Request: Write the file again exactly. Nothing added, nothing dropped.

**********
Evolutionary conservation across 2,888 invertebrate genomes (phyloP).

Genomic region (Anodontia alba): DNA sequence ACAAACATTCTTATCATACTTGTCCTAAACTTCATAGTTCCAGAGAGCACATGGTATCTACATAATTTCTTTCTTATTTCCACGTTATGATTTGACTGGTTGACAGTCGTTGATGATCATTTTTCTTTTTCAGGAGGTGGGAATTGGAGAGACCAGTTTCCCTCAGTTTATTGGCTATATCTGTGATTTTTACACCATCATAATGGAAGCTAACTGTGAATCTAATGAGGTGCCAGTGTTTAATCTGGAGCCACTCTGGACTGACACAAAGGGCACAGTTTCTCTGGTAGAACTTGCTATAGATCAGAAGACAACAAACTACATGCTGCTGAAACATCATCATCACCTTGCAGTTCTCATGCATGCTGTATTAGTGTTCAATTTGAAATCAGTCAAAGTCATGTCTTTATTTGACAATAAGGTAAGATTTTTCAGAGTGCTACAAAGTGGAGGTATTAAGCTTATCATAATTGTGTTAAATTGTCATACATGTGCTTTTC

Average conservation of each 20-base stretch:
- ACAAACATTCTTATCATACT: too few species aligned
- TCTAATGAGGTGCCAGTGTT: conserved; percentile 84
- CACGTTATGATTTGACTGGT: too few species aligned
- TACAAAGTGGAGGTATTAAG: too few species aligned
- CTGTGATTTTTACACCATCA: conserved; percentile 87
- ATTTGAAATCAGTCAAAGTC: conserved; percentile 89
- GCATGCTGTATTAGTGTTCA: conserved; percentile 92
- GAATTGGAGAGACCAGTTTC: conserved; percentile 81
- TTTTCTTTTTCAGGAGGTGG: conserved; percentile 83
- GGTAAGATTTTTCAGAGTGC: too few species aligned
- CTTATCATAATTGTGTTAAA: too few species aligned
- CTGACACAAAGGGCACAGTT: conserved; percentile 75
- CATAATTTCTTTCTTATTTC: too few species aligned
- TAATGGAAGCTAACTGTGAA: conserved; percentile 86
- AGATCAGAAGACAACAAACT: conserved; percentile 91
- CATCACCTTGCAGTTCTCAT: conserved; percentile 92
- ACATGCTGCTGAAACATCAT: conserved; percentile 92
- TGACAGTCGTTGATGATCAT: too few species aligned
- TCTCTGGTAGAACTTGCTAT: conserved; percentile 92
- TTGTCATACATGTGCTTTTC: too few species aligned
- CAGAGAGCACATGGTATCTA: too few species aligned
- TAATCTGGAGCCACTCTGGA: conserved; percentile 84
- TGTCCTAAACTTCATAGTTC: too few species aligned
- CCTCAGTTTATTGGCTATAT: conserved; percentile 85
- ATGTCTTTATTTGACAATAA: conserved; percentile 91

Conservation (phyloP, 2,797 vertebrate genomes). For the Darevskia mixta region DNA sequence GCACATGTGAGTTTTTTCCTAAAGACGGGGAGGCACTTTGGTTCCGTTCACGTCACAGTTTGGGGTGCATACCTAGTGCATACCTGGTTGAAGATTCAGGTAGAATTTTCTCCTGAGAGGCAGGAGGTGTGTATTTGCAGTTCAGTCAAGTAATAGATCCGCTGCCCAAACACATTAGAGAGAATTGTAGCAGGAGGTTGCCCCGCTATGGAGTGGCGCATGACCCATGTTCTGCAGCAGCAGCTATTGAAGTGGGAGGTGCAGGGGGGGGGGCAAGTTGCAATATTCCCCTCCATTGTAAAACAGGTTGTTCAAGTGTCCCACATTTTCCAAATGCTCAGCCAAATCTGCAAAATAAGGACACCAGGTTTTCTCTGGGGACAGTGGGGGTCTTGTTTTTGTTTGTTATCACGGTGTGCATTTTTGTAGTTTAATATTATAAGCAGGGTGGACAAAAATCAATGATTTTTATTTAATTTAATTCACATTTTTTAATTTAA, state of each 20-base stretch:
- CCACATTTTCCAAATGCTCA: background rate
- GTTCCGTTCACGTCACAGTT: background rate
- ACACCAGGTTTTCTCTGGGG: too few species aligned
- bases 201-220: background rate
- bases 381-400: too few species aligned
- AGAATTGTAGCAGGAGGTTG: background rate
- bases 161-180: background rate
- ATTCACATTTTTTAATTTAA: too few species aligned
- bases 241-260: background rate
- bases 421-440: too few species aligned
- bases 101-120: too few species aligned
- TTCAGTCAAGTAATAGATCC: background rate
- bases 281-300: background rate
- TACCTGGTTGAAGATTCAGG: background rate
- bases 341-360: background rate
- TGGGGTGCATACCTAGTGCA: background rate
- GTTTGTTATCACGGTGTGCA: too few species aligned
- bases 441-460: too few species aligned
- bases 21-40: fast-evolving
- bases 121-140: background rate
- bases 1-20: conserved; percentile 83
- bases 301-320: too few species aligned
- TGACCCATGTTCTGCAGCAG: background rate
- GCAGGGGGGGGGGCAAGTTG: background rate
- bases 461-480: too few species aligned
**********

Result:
Evolutionary conservation across 2,888 invertebrate genomes (phyloP).

Genomic region (Anodontia alba): DNA sequence ACAAACATTCTTATCATACTTGTCCTAAACTTCATAGTTCCAGAGAGCACATGGTATCTACATAATTTCTTTCTTATTTCCACGTTATGATTTGACTGGTTGACAGTCGTTGATGATCATTTTTCTTTTTCAGGAGGTGGGAATTGGAGAGACCAGTTTCCCTCAGTTTATTGGCTATATCTGTGATTTTTACACCATCATAATGGAAGCTAACTGTGAATCTAATGAGGTGCCAGTGTTTAATCTGGAGCCACTCTGGACTGACACAAAGGGCACAGTTTCTCTGGTAGAACTTGCTATAGATCAGAAGACAACAAACTACATGCTGCTGAAACATCATCATCACCTTGCAGTTCTCATGCATGCTGTATTAGTGTTCAATTTGAAATCAGTCAAAGTCATGTCTTTATTTGACAATAAGGTAAGATTTTTCAGAGTGCTACAAAGTGGAGGTATTAAGCTTATCATAATTGTGTTAAATTGTCATACATGTGCTTTTC

Average conservation of each 20-base stretch:
- ACAAACATTCTTATCATACT: too few species aligned
- TCTAATGAGGTGCCAGTGTT: conserved; percentile 84
- CACGTTATGATTTGACTGGT: too few species aligned
- TACAAAGTGGAGGTATTAAG: too few species aligned
- CTGTGATTTTTACACCATCA: conserved; percentile 87
- ATTTGAAATCAGTCAAAGTC: conserved; percentile 89
- GCATGCTGTATTAGTGTTCA: conserved; percentile 92
- GAATTGGAGAGACCAGTTTC: conserved; percentile 81
- TTTTCTTTTTCAGGAGGTGG: conserved; percentile 83
- GGTAAGATTTTTCAGAGTGC: too few species aligned
- CTTATCATAATTGTGTTAAA: too few species aligned
- CTGACACAAAGGGCACAGTT: conserved; percentile 75
- CATAATTTCTTTCTTATTTC: too few species aligned
- TAATGGAAGCTAACTGTGAA: conserved; percentile 86
- AGATCAGAAGACAACAAACT: conserved; percentile 91
- CATCACCTTGCAGTTCTCAT: conserved; percentile 92
- ACATGCTGCTGAAACATCAT: conserved; percentile 92
- TGACAGTCGTTGATGATCAT: too few species aligned
- TCTCTGGTAGAACTTGCTAT: conserved; percentile 92
- TTGTCATACATGTGCTTTTC: too few species aligned
- CAGAGAGCACATGGTATCTA: too few species aligned
- TAATCTGGAGCCACTCTGGA: conserved; percentile 84
- TGTCCTAAACTTCATAGTTC: too few species aligned
- CCTCAGTTTATTGGCTATAT: conserved; percentile 85
- ATGTCTTTATTTGACAATAA: conserved; percentile 91

Conservation (phyloP, 2,797 vertebrate genomes). For the Darevskia mixta region DNA sequence GCACATGTGAGTTTTTTCCTAAAGACGGGGAGGCACTTTGGTTCCGTTCACGTCACAGTTTGGGGTGCATACCTAGTGCATACCTGGTTGAAGATTCAGGTAGAATTTTCTCCTGAGAGGCAGGAGGTGTGTATTTGCAGTTCAGTCAAGTAATAGATCCGCTGCCCAAACACATTAGAGAGAATTGTAGCAGGAGGTTGCCCCGCTATGGAGTGGCGCATGACCCATGTTCTGCAGCAGCAGCTATTGAAGTGGGAGGTGCAGGGGGGGGGGCAAGTTGCAATATTCCCCTCCATTGTAAAACAGGTTGTTCAAGTGTCCCACATTTTCCAAATGCTCAGCCAAATCTGCAAAATAAGGACACCAGGTTTTCTCTGGGGACAGTGGGGGTCTTGTTTTTGTTTGTTATCACGGTGTGCATTTTTGTAGTTTAATATTATAAGCAGGGTGGACAAAAATCAATGATTTTTATTTAATTTAATTCACATTTTTTAATTTAA, state of each 20-base stretch:
- CCACATTTTCCAAATGCTCA: background rate
- GTTCCGTTCACGTCACAGTT: background rate
- ACACCAGGTTTTCTCTGGGG: too few species aligned
- bases 201-220: background rate
- bases 381-400: too few species aligned
- AGAATTGTAGCAGGAGGTTG: background rate
- bases 161-180: background rate
- ATTCACATTTTTTAATTTAA: too few species aligned
- bases 241-260: background rate
- bases 421-440: too few species aligned
- bases 101-120: too few species aligned
- TTCAGTCAAGTAATAGATCC: background rate
- bases 281-300: background rate
- TACCTGGTTGAAGATTCAGG: background rate
- bases 341-360: background rate
- TGGGGTGCATACCTAGTGCA: background rate
- GTTTGTTATCACGGTGTGCA: too few species aligned
- bases 441-460: too few species aligned
- bases 21-40: fast-evolving
- bases 121-140: background rate
- bases 1-20: conserved; percentile 83
- bases 301-320: too few species aligned
- TGACCCATGTTCTGCAGCAG: background rate
- GCAGGGGGGGGGGCAAGTTG: background rate
- bases 461-480: too few species aligned